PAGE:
FLORIDA — As millions of people across the country struggle to keep up with rent payments during the coronavirus pandemic, a new report finds almost 13 million renters have borrowed money from family or friends to stay afloat. Another 17 million people are dipping into their savings or selling off assets like cars to pay rent, according to the report, published by the National Low Income Housing Coalition in partnership with The University of Arizona’s Innovation for Justice program

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Leah Russell is just one example of this struggle right here in Central Florida. She’s fighting to keep her 1970s-era trailer in a Cape Canaveral mobile home park. Although she owns the mobile home, Russell still has to pay a monthly lot rent for the land her trailer sits on — rent that’s gone up by as much as 57% in the last two years, according to documents provided by park residents.

Russell has spent her career working in the service industry. For 27 years she said she’s worked as a server, bartender, and most recently a housekeeper, cleaning rooms at resorts and Airbnbs. That is, up until March, when Russell lost all her work due to the coronavirus pandemic. 

“This [area] is tourism at its finest,” said Russell, who lives in a federally-subsidized mobile home community in Cape Canaveral for people ages 55 and older. “I mean, we rely on it. There’s so many people here that rely on the restaurants and service industry and hospitality.”

But all those industries have taken a giant financial hit from the pandemic, and Central Florida’s historically strong tourism economy is predicted to make a slow comeback. That means Russell and many other Central Floridians are now majorly struggling to make ends meet.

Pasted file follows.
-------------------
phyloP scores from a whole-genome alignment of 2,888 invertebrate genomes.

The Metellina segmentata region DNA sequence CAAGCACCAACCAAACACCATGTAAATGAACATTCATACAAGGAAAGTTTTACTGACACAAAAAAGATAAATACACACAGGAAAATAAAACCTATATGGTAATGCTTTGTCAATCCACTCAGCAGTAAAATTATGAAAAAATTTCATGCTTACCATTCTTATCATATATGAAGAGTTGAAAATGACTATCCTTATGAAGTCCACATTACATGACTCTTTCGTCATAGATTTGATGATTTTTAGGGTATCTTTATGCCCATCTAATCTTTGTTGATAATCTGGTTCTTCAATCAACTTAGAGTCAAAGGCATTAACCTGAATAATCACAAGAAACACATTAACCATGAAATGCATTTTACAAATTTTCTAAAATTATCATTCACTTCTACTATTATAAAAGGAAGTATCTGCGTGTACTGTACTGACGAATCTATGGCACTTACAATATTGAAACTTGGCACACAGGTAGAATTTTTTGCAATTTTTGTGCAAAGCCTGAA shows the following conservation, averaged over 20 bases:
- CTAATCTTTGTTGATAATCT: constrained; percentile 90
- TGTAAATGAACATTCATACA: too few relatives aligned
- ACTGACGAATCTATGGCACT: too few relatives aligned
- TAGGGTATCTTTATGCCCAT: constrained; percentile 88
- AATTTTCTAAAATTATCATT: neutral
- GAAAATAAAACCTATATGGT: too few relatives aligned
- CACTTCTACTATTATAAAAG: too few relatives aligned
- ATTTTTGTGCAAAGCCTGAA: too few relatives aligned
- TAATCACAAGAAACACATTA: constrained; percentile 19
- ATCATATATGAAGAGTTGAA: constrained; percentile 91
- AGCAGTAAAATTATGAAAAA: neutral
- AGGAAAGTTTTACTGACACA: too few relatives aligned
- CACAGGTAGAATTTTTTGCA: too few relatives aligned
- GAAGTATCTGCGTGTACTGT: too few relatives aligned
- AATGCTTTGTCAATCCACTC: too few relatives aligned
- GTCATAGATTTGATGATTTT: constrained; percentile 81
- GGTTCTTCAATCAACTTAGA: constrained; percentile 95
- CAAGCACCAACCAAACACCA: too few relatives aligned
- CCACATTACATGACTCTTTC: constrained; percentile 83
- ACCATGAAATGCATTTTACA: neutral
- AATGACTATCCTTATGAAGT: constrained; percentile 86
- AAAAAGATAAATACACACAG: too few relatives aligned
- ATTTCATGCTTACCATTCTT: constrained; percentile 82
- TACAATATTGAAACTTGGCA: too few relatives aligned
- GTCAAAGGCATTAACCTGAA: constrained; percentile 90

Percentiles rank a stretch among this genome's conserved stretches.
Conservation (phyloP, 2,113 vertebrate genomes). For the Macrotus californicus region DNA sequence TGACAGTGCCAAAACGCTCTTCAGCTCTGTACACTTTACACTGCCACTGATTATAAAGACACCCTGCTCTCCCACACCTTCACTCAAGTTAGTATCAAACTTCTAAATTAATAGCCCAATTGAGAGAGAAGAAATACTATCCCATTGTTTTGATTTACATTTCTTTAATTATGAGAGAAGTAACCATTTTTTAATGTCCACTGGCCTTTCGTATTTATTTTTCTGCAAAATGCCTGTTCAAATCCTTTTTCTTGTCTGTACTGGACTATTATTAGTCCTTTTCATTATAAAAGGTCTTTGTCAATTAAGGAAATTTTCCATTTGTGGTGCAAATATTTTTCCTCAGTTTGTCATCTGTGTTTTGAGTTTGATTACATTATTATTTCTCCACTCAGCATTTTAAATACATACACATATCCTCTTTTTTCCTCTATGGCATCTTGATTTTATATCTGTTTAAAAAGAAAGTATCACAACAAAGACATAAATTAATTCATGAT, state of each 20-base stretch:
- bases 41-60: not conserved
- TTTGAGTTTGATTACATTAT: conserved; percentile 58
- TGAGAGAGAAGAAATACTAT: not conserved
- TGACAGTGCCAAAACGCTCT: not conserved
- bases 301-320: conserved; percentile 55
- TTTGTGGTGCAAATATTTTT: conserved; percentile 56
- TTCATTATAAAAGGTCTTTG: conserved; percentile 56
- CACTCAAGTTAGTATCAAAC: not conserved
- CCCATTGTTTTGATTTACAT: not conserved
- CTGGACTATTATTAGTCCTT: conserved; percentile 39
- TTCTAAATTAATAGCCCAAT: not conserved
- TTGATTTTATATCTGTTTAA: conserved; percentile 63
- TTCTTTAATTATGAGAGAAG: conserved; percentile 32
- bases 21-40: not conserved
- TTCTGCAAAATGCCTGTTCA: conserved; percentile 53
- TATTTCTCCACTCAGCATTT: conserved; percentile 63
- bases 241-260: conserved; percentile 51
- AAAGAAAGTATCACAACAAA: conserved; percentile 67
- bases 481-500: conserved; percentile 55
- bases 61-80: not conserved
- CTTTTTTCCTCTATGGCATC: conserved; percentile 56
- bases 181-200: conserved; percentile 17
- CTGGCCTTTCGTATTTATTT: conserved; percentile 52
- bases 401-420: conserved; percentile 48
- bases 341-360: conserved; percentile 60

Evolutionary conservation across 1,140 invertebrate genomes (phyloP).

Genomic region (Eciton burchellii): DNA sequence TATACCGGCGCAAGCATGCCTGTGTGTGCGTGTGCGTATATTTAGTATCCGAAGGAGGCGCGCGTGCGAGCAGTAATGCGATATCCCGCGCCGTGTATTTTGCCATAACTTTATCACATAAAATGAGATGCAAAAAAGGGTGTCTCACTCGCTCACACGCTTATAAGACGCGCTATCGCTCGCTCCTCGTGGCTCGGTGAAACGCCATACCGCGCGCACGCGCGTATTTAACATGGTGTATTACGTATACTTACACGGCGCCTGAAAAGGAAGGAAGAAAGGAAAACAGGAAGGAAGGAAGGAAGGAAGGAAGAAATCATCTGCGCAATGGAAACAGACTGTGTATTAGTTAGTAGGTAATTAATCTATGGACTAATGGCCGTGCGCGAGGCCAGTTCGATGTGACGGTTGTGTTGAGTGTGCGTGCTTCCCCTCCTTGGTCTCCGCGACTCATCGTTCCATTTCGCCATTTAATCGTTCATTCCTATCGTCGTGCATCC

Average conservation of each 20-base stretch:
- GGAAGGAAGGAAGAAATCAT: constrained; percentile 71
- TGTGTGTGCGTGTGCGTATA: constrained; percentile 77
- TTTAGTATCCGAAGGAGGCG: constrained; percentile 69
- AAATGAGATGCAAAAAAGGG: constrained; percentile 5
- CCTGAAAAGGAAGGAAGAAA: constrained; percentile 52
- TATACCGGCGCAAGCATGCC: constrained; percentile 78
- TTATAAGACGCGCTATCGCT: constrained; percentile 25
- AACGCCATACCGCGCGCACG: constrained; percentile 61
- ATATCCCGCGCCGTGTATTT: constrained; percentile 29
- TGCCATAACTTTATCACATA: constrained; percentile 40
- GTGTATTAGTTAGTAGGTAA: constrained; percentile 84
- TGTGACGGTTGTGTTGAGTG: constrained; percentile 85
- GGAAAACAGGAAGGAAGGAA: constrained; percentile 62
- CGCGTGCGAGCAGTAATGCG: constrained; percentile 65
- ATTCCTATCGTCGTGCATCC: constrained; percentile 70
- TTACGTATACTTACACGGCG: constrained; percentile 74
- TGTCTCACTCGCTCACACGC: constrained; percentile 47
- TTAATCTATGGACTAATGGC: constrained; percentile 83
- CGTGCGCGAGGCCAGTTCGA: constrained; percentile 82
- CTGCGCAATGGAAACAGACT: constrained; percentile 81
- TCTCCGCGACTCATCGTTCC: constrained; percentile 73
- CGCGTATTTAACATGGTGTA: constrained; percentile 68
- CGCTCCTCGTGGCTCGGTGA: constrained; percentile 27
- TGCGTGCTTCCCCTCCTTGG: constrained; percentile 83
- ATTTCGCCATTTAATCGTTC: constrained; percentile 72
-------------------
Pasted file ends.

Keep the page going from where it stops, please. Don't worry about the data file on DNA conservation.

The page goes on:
Russell is currently behind on the rent by three months, including December, and if she doesn’t come up with the money soon, she risks being evicted. She said she’s missing $1,800 in federal unemployment checks — an issue she hasn’t been able to resolve with Florida's Department of Economic Opportunity (DEO).

Russell said during the pandemic she’s had to sell her Volkswagen GTI and borrow money from friends to try and stay afloat.

“I don’t even know that many people, so for me to have to borrow money is very rare,” Russell said. “I don’t like asking for money. I’m very self-sufficient and I’ve always been a workaholic.”

Russell said she was able to scrounge together the $1,000 she was told she currently owes. But now property manager Bill Skinner is telling her she owes more for late payments, she said. 

For his part, Skinner said he has worked with park residents who were affected by COVID-19.

“The people that I knew were affected, that it affected their work, we let slide. And they caught up,” Skinner said. 

Russell said she finally just found a new job at a local restaurant, which she hasn’t started yet. The business is brand-new, so she’s not sure how lucrative the work will be right off the bat.

In a “state of depression,” Russell said, she just wants to save her home.

“This home means everything to me,” she said. “It gave me security. I never had any security. So for that to be taken away — that’s a lot.”

Molly Duerig is a Report for America corps member who is covering Affordable Housing for Spectrum News 13. Report for America is a nonprofit national service program that places journalists in local newsrooms to report on undercovered issues.